My oldest two children had a mobile as young infants. It wasn’t a problem for either child. Our mobile had very mild colors. It also was just a mobile; it doesn’t move or make music at all. If your mobile does move and/or play music, I would caution you against turning it on for naptime or bedtime. You don’t want your child to become dependent on it for sleep.
You want to be sure you take the mobile down once your child can reach it. Brayden only had it for a couple of months, but Kaitlyn had it for quite a while (though I can’t remember exactly how long).
You might put a stuffed animal in the bed with your baby. I did this with Brayden around 6 months. It was a lovey for him. You want to wait until your baby can move from front to back and back to front easily and unassisted.
If you do this, be sure it is a safe stuffed animal with no parts that can come off and be choked on (like buttons or hard eyes that could be pulled off).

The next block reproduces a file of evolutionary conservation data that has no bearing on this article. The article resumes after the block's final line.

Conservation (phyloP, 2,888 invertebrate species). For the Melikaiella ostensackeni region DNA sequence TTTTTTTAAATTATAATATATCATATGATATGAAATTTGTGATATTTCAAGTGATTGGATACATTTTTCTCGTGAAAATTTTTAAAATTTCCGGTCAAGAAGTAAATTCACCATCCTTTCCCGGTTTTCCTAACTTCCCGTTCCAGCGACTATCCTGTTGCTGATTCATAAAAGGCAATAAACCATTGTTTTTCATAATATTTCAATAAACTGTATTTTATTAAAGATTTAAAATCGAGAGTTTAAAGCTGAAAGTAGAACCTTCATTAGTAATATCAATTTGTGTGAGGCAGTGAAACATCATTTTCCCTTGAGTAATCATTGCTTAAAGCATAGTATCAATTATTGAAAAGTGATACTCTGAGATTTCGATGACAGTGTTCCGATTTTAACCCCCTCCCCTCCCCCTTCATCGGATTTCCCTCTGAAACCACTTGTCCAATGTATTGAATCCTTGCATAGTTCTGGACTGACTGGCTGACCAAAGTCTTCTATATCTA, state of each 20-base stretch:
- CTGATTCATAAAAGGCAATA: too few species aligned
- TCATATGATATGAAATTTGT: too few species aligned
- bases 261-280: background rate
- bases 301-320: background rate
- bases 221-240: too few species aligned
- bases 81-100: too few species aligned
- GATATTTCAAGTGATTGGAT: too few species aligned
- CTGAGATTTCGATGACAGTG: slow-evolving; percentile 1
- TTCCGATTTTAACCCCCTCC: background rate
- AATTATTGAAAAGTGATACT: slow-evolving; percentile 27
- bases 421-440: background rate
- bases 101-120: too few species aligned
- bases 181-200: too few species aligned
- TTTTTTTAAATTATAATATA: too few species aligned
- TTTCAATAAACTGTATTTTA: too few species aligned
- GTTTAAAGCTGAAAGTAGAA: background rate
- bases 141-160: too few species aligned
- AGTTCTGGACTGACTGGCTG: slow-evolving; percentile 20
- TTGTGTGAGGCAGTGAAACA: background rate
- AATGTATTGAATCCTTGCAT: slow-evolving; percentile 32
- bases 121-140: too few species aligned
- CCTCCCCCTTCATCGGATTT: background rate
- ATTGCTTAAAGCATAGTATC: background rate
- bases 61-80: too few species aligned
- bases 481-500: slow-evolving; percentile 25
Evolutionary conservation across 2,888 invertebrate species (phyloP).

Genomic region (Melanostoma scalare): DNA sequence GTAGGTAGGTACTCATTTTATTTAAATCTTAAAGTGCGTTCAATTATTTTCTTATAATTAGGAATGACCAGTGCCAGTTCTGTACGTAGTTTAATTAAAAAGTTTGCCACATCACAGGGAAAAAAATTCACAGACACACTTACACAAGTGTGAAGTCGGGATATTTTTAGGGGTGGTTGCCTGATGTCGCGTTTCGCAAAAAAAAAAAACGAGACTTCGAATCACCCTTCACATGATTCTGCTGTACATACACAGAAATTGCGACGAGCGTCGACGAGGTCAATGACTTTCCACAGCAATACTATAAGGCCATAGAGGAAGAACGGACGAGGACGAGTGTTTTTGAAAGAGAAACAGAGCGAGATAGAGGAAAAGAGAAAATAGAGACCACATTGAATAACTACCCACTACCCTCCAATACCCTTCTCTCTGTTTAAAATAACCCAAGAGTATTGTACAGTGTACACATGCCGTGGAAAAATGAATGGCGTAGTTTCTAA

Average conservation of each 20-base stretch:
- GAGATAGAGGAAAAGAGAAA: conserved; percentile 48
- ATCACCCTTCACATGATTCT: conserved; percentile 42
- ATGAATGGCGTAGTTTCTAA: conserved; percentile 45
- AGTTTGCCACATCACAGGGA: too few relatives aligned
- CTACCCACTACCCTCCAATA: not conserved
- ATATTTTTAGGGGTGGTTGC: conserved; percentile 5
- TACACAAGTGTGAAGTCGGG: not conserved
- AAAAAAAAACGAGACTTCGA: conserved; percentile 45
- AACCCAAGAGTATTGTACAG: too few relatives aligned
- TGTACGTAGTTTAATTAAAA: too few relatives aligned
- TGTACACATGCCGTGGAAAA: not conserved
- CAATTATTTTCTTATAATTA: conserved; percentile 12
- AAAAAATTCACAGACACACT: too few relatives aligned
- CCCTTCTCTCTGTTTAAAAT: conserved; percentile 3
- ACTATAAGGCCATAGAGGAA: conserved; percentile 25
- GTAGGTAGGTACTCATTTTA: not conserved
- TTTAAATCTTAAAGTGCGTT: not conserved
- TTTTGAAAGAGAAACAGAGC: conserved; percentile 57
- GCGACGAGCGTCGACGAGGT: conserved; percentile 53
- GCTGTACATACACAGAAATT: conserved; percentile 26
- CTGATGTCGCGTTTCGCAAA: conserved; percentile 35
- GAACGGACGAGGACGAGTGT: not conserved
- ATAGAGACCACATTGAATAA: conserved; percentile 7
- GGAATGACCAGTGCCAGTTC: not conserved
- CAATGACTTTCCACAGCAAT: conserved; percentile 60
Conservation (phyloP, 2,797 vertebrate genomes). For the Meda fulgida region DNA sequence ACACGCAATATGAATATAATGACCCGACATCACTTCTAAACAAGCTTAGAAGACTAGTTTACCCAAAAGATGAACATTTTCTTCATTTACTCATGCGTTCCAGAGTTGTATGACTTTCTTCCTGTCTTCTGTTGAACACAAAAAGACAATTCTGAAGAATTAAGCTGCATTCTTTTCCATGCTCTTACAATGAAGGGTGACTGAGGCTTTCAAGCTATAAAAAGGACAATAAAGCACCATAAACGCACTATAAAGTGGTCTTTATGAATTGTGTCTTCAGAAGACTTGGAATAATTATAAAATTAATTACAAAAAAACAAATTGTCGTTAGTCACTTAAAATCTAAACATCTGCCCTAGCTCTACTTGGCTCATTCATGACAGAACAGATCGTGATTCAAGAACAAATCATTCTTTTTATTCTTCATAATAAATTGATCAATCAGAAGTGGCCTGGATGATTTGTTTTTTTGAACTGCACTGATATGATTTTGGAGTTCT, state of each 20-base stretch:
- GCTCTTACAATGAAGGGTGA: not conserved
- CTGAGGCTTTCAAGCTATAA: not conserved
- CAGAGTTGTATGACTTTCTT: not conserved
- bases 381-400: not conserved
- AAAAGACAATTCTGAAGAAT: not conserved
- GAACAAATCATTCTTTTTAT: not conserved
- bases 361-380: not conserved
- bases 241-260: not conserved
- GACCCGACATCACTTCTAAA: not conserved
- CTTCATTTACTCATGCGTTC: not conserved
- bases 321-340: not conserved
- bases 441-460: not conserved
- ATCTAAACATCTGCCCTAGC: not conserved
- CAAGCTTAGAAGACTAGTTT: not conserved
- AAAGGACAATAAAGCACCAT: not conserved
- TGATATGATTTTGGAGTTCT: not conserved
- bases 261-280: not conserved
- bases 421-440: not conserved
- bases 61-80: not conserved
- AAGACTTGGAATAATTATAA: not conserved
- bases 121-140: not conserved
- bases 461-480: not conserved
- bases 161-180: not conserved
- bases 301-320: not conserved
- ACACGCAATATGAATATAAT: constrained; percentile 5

You will want something with soft materials.
We used stuffed animals are “friends” or “loveys” for my kids. They have never been a distraction for sleep. Both of my kids would go to sleep without a problem once they had a friend in bed. When they woke up, they would “talk” to the “friends.”
This is an age when any sort of toy in the child’s sleep space can really start to become a distraction for some pretoddlers and toddlers. My kids still had stuffed animals in this age range.